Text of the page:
on trying not to raise a punk


“Be a good friend,” I tell him as I stoop to kiss that sweet cheek of his before he walks into his TK classroom.

Right now, he still lets me kiss his cheek in front of his friends and hold his hand when we cross the road.  I know those days are numbered and so I relish the feel of his cool cheek on my lips, the feel of his weighty fingers in my palm.  I cherish the imprint of his body pulled against mine as we wait for traffic to clear so we can cross the road on our walk to school.  I memorize the long, circuitous stories he tells me, stories that I cannot quite figure out but that I know are brimming with meaning to him.

I answer his rat-a-tat questions with as much precision and gravity and accuracy as I can, and I chastise myself for not looking up that bird he asked about yesterday because there it is, alighting in front of us again this morning.  And when he runs off from me, when we separate and he heads into his world- a world that I barely know- I pray that we’ve done enough to prepare him to be kind in a world that won’t always be kind back; that we have done enough to show him how to weather disappointments with grace; that what people will note about him is his good heart and that that good heart will serve him well in life, whatever direction it takes him.

The other day, we had to take the back way home from the store because the interstate was backed up. He has always hated the back way, and I have never understood why.  I tried again to ask him about it.  This time, he had finally found his words.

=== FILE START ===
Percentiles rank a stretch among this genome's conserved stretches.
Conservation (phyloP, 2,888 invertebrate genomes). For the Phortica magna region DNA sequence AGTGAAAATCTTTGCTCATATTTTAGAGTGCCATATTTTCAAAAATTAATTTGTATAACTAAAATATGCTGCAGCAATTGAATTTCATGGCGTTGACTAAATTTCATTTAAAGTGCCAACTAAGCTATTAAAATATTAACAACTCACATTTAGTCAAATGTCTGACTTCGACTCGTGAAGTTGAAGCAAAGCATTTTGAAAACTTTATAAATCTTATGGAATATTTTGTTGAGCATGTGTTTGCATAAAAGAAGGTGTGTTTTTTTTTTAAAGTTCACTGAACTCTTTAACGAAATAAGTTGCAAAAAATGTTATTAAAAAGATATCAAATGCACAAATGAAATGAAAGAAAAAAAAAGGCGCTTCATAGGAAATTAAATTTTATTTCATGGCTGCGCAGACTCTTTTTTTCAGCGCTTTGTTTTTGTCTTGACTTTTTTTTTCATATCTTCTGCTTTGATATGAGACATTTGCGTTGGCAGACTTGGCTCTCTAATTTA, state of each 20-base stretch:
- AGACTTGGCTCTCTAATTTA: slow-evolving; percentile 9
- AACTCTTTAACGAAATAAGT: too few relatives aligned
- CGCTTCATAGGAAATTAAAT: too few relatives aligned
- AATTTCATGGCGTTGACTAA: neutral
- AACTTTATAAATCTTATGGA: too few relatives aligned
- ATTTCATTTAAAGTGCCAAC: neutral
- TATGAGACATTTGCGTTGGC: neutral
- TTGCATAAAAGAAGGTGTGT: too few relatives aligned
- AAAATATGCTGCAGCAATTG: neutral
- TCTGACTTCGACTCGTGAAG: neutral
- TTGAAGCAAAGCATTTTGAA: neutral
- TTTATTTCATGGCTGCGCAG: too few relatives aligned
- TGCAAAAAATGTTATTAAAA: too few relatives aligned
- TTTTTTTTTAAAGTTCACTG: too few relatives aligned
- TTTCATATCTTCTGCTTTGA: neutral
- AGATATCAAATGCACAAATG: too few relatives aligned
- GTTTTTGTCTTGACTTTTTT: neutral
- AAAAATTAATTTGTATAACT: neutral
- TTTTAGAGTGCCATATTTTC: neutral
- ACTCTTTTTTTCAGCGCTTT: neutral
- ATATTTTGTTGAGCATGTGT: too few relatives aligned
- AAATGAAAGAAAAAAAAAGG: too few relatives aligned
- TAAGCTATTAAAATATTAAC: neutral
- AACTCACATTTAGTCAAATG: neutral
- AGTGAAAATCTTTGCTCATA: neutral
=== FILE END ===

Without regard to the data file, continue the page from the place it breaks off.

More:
“When we go the back way, we have to pass by the hospital,” he started.  And I flashed to a couple years back when our amazing neighbor, who is like a grandmother to him, landed there after she broke her foot in a bike accident and we picked her up.  I remembered how worried he had been about her.

“And passing by the hospital reminds me that people are sick and hurt and that makes me so sad. I don’t want people to be sick or hurt.  I don’t want them to have blood (his phrase for when someone is bleeding).”Tk bird on leg

We all have dreams for our kids.  Mine is simple in theory, but I am worried about its execution.  I just don’t want my kid to be a punk.  He can love whoever he loves (or not), he can do whatever his passion and purpose are professionally and personally, but, please, please, please, let him be a good person who fights for justice and equity and looks after the people in his life with a deep swath of compassion.  Let him think independently and be a voice of reason and compassion for himself and for others.  And with more of his time spent away from us, I don’t always know how we’re doing with raising the kind of person who is good to others.  Couple that with the days where he is stormy and mad about something that feels insignificant, when bedtime cannot come fast enough for all of us, and it’s easy to think we might actually have a fast pass on the road to Punkville.  And so this reason for not wanting to pass the hospital took my breath.  I looked at my boy, his curls askew and sweaty from running during every minute of recess that day, and my heart struck against the cage of my chest.  That day, it felt like Punkville wasn’t so close.